Removing the concentrate from gold sluice. Photo by John Louis.
Ever since the California Gold Rush began in 1848, American opportunists have been passionately pursuing shiny metal in rivers and streams across the country. Idaho’s Salmon River remains a particularly active area. Some miners treat the pursuit as a hobby, using light equipment to scrape the stream bed for minerals. High-volume mining requires a powerful suction dredge to extract gold from the silt and gravel riverbeds. Whether the mining is recreational or commercial, there are rules regarding the size and type of equipment used in the extraction process. Commercial mining operations have claimed the areas best known for gold production. However, both operations cause stream bed disruption below the mean high water mark, resulting in heavy sediment in the water. As salmon and other fish–white sturgeon, bull trout, steelhead–make their way through the waterway, they are harmed by the sediment stirred up during the mining process.
For several years the EPA has been reviewing the Clean Water Act in an effort to consolidate regulations, including those that address suction dredge mining. While some areas that have river dredging rules have closed to mining operations, the EPA has designed a new permit for miners operating in permitted areas in the state of Idaho. The new permit, authorized under the National Pollutant Discharge Elimination System, requires them to maintain at least 800 feet between dredges, and limits them to 8 cubic yards of material and 4 hours of operation a day in some areas, such as Grimes Creek and Mores Creek. Other requirements include mandatory decontamination of equipment prior to coming to, or returning to Idaho after mining out of state, or prior to moving to another watershed in state so as to prevent the introduction of new bacteria that may harm the streams and species therein.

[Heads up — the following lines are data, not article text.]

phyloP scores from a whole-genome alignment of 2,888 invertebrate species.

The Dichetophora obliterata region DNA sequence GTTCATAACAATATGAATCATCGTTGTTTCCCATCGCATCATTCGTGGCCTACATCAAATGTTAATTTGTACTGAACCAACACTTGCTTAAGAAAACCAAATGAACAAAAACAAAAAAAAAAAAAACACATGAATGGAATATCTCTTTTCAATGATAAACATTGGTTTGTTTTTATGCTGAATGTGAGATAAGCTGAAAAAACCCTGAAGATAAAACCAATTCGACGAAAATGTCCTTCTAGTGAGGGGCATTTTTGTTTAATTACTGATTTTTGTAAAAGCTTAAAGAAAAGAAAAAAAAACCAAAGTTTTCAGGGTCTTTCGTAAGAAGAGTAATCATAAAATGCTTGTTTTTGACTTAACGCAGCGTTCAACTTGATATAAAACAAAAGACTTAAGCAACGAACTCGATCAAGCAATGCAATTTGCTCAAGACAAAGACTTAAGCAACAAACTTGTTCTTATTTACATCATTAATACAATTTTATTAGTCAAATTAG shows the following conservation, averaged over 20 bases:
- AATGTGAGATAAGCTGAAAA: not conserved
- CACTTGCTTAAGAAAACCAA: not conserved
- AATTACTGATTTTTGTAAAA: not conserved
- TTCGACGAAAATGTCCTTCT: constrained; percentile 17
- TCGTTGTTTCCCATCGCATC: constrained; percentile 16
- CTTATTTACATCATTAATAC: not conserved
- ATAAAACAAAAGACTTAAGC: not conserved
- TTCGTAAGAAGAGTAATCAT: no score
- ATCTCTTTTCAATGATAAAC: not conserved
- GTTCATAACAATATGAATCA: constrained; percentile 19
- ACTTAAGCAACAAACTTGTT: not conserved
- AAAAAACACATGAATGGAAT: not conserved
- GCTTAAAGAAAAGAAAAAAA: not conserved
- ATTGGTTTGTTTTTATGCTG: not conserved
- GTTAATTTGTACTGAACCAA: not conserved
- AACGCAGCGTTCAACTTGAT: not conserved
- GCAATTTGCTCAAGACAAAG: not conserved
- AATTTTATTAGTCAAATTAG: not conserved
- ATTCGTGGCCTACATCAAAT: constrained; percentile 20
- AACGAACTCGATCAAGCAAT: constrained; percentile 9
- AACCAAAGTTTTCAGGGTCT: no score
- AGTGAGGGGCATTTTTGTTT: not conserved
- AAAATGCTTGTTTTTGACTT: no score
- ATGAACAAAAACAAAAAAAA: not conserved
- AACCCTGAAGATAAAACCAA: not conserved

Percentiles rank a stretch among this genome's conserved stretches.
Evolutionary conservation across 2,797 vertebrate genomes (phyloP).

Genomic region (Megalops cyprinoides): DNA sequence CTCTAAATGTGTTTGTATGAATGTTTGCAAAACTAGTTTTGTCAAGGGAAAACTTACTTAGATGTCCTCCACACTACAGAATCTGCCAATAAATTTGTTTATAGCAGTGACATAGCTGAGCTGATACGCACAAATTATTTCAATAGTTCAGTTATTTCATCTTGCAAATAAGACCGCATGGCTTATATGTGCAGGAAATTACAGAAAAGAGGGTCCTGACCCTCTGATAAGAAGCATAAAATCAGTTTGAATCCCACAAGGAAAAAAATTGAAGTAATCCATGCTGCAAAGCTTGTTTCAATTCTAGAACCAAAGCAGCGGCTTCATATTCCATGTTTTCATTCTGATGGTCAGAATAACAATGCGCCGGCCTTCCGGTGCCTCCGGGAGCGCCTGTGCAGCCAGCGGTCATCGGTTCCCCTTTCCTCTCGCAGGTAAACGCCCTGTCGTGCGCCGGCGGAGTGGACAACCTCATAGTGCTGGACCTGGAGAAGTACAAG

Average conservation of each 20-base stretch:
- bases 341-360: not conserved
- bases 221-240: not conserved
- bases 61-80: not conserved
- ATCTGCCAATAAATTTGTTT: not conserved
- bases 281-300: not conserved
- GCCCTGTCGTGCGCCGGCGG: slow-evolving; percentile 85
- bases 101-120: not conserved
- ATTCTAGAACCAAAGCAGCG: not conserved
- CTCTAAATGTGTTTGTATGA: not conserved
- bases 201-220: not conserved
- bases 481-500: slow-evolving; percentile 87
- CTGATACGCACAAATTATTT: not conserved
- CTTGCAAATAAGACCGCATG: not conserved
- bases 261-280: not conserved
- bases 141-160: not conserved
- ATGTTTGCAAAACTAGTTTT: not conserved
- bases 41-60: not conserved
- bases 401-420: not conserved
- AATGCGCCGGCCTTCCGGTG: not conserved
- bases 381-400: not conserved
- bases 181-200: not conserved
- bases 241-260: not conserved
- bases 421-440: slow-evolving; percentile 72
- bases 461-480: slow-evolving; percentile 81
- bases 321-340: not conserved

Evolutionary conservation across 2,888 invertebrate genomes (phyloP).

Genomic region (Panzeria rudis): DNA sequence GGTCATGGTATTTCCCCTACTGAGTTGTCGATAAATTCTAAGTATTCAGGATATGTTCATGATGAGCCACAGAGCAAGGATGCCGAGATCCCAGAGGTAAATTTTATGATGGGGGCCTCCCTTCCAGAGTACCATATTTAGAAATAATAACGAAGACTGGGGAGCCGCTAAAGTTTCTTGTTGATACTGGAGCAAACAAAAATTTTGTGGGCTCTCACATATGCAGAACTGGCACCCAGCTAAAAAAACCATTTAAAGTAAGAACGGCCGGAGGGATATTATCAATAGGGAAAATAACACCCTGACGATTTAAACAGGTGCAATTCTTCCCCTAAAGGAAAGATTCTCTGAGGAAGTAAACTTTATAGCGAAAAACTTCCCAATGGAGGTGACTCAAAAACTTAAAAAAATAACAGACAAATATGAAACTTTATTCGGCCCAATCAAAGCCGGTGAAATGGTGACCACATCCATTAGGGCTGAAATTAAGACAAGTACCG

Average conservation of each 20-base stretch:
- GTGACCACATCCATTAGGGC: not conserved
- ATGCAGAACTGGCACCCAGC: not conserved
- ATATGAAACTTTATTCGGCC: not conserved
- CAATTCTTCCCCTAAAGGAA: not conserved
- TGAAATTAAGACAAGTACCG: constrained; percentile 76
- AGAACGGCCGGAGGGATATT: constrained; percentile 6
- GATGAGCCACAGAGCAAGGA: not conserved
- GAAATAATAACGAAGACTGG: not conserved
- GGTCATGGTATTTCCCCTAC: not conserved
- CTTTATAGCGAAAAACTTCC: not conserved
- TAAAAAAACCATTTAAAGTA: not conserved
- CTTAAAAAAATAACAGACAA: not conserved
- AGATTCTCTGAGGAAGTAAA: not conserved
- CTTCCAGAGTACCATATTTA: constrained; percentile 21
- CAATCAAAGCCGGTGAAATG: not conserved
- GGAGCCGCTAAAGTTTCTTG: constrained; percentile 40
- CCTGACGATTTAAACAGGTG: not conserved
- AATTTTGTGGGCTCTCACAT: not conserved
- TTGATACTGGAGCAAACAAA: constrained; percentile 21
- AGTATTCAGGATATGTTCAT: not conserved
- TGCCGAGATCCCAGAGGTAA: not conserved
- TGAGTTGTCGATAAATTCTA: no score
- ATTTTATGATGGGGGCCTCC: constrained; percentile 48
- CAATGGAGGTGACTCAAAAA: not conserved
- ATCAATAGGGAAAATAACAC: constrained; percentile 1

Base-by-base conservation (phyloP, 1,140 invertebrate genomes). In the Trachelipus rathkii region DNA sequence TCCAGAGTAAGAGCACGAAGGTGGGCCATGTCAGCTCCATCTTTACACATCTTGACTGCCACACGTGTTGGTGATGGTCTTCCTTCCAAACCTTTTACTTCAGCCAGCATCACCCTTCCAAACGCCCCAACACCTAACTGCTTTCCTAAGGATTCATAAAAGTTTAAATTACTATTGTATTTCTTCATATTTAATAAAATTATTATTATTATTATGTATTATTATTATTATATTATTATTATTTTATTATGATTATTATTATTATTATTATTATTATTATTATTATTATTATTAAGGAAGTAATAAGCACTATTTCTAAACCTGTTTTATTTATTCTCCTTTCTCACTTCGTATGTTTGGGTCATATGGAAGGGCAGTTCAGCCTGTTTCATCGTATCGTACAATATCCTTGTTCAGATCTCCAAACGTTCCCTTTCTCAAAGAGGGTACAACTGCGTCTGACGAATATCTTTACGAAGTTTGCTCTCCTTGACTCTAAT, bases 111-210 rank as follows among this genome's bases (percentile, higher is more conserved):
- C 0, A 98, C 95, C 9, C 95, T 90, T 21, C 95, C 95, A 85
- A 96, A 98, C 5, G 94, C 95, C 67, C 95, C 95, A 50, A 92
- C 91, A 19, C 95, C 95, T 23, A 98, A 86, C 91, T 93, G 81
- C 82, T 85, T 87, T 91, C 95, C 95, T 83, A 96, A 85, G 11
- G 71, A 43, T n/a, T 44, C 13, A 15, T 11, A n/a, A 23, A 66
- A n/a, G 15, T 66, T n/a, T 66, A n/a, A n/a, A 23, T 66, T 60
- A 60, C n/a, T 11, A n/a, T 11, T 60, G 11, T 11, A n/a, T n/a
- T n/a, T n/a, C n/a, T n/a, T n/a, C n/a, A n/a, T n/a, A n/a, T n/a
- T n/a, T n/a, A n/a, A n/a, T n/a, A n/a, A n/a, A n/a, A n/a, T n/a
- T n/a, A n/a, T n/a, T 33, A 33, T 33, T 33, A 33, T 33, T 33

Operating without a permit or violating the conditions of the permit is also a misdemeanor in the state of Idaho, according to the Idaho Department of Water Resources. It almost goes without saying that this new permit regulation has created a negative stir amongst those in the gold mining industry. Some say that by the time they reach their destination and set up the gear, their 4-hour time frame is drastically limited. The limitations also reduce the number of recreational prospectors. In February of 2014, gold miners in Idaho asked the State to stop the new EPA permit; however, to date no action has been taken. But just as the miners of precious metals may not endorse the EPA’s efforts to protect Idaho’s streams, those who fish Idaho’s rivers and streams may cast a gold star upon the EPA for their aid and support toward the environmental preservation and repopulation of freshwater fish.
Subscribe to our newsletter!
Posted by Mark Contorno.
Related Topics on Creeklife